While LÜÜP may be the brainchild of Greek composer and multi-instrumentalist Stelios Romaliadis, it’s far from a solo project and while I usually comment on individuals on each song, a quick look at the discography on their official site where you can list the musicians on ‘Canticles of the Holy Scythe’, shows I’d be writing a tome here just to mention them all.

I guess I should also clarify that the metal element of this band is more in tone and ambience than in instruments played, else you might be taken aback by the classical instruments used everywhere.

That said, there’s also a plenty of minimalism used here too, for instance on “Γιατί Είναι Μαύρα τα Βουνά (Why Are The Mountains Black)” there is just a piano and santouri along with the three female vocalists singing the traditional Greek folk lament with exquisite harmonies.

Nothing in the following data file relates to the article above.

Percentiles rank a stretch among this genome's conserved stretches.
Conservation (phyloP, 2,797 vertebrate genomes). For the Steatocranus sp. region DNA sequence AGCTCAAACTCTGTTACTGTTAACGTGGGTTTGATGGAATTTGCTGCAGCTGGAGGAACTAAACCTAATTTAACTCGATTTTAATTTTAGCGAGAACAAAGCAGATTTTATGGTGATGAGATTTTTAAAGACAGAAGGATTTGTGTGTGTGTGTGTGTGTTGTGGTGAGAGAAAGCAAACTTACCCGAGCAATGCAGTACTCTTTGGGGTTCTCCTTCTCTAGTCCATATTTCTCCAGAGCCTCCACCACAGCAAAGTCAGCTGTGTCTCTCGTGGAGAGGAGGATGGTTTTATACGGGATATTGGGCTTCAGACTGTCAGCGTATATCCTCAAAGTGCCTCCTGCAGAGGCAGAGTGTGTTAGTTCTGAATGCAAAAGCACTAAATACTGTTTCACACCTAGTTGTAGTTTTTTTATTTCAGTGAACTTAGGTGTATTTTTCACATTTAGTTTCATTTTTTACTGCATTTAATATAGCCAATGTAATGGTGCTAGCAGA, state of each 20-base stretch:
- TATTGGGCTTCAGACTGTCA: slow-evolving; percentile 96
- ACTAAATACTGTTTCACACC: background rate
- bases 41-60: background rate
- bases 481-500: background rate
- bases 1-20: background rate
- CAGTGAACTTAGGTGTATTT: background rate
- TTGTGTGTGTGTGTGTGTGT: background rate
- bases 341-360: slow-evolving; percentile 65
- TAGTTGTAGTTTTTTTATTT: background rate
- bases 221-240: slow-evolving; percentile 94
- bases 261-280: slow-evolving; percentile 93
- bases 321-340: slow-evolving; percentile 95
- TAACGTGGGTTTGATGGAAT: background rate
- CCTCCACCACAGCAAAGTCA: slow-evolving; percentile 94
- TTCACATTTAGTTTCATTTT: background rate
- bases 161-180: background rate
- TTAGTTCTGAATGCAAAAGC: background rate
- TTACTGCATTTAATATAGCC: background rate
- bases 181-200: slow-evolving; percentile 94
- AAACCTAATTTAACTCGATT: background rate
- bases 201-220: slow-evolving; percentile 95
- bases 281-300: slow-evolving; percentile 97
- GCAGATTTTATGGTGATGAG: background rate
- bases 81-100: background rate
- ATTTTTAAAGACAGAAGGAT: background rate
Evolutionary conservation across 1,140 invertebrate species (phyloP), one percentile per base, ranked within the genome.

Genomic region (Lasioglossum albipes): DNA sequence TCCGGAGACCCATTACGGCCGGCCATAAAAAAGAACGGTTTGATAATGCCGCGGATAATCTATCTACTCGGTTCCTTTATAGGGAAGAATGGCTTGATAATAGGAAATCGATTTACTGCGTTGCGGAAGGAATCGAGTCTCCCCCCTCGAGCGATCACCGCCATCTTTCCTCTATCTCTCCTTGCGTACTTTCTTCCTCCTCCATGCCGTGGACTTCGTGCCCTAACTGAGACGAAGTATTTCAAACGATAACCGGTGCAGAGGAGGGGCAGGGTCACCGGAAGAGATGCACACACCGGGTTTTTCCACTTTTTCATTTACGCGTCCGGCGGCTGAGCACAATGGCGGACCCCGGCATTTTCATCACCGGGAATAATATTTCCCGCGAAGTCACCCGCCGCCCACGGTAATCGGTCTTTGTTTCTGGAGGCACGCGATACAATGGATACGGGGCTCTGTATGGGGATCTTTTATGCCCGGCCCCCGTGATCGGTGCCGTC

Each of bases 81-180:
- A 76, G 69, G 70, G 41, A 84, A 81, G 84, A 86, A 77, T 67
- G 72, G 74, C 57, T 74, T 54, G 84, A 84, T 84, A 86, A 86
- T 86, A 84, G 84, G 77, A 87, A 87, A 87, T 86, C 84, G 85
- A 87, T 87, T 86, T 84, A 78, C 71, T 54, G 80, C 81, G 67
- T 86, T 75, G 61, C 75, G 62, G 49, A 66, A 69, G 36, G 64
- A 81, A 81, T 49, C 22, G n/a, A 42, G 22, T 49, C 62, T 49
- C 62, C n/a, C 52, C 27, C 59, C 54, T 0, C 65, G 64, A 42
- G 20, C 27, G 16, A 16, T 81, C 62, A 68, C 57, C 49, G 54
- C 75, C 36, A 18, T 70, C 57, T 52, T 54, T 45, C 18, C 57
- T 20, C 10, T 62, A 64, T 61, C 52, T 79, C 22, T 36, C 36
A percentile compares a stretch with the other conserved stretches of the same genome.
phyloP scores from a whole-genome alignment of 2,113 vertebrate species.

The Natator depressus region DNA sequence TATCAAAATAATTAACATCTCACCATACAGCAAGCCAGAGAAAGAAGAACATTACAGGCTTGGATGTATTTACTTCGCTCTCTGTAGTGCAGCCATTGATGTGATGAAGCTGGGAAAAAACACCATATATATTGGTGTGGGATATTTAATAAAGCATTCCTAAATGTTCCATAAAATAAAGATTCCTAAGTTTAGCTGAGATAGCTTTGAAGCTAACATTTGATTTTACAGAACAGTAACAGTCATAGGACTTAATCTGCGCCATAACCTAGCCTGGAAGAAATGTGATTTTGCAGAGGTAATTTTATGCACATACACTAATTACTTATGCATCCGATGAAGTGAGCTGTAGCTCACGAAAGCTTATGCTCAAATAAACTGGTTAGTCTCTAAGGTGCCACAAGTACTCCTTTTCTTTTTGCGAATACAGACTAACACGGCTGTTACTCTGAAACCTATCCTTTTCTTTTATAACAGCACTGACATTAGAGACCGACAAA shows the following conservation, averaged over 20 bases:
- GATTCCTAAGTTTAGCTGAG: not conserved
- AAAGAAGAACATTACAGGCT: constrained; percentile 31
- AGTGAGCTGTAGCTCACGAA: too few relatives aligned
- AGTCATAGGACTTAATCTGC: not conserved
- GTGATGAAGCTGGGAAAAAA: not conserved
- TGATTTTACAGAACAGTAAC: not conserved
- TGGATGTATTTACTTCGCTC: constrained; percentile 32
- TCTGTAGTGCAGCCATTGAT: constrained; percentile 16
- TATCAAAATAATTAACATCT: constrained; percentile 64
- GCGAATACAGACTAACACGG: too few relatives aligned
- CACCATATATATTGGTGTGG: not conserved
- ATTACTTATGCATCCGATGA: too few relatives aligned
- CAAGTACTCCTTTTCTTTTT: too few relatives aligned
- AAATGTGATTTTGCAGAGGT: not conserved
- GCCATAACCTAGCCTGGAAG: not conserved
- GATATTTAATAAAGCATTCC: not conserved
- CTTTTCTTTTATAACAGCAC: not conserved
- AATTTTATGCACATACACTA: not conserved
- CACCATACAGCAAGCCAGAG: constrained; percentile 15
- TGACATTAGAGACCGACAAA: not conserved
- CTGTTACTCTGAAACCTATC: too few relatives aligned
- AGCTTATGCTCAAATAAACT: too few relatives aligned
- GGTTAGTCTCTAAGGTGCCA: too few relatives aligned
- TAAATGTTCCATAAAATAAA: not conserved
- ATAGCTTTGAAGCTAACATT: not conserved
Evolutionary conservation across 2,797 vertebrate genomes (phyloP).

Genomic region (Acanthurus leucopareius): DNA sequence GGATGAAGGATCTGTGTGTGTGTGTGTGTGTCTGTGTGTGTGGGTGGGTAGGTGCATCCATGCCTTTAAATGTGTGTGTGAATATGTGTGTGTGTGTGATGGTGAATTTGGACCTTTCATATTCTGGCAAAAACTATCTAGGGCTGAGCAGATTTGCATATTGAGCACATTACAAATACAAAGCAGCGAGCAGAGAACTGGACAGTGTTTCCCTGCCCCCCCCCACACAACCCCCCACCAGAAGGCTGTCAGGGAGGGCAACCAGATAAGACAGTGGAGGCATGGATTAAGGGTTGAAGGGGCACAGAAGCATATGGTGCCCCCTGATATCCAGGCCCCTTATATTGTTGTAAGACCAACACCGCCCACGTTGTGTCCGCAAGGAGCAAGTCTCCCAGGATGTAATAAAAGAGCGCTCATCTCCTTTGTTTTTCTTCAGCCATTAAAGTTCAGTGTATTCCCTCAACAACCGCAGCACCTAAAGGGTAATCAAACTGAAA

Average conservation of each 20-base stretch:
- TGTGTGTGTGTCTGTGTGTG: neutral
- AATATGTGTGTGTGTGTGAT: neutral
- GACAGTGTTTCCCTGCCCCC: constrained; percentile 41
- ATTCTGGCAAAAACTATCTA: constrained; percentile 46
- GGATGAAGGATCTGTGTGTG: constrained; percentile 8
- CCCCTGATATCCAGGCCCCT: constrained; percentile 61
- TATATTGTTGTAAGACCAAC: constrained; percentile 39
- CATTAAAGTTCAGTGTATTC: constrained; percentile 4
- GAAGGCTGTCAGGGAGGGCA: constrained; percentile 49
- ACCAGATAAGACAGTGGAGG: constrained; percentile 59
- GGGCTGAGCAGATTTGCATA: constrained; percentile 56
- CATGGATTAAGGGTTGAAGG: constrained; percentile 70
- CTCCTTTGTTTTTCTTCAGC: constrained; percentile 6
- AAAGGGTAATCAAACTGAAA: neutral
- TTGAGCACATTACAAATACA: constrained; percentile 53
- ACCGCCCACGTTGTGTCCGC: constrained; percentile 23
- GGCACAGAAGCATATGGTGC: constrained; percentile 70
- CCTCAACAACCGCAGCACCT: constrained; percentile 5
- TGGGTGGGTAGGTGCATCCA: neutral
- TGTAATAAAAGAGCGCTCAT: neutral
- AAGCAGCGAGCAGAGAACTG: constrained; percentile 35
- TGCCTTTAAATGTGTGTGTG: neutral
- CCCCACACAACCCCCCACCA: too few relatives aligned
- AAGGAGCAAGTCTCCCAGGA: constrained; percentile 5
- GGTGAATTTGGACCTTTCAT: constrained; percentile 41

“9°=2° (Κόγξ ὀμ Πὰξ)” opens with violas and cellos that carry an eerie tone that is made all the more unsettling by Sofia Sarri’s ‘witch’ vocals and the haunting bassoon melody in the background. About a quarter of the way through the 8 minute song the tempo of stings increases considerably with a little touch of discordance to make sure your hair stands on end, before the singing bowls make an appearance and the song ends with an malevolent chant.

Rotting Christ’s Sakis Tolis lends his dulcet tones to “The Greater Holy Assembly (Ha Idra Rabba Qadisha)” where his softly spoken vocals are punctuated by Sofia Efkleidou’s screeching cellos until he has to start shouting to be heard over them.

“Noctivagus (Apparition Of Death)” on the other hand has the Ghost Woodwind Ensemble gently blowing on their instruments to calm everything down before “Stibium (Triumph Of Death)” has Bjørn “Aldrahn” Dencker add his sinister black metal vocals to the very subdued strings and woodwinds to great effect.

The final track “Зона (Mors Consolatrix)” has Anna Linardou whispering phonetically over Stelios Romaliadis’s rather sombre piano in a beautifully morosely melodic way.

Actually a real pleasure to listen to this album as it builds to a crescendo then fades back to utter minimalism, never quite becomes overbearing in any way.

(8/10 Marco Gaminara)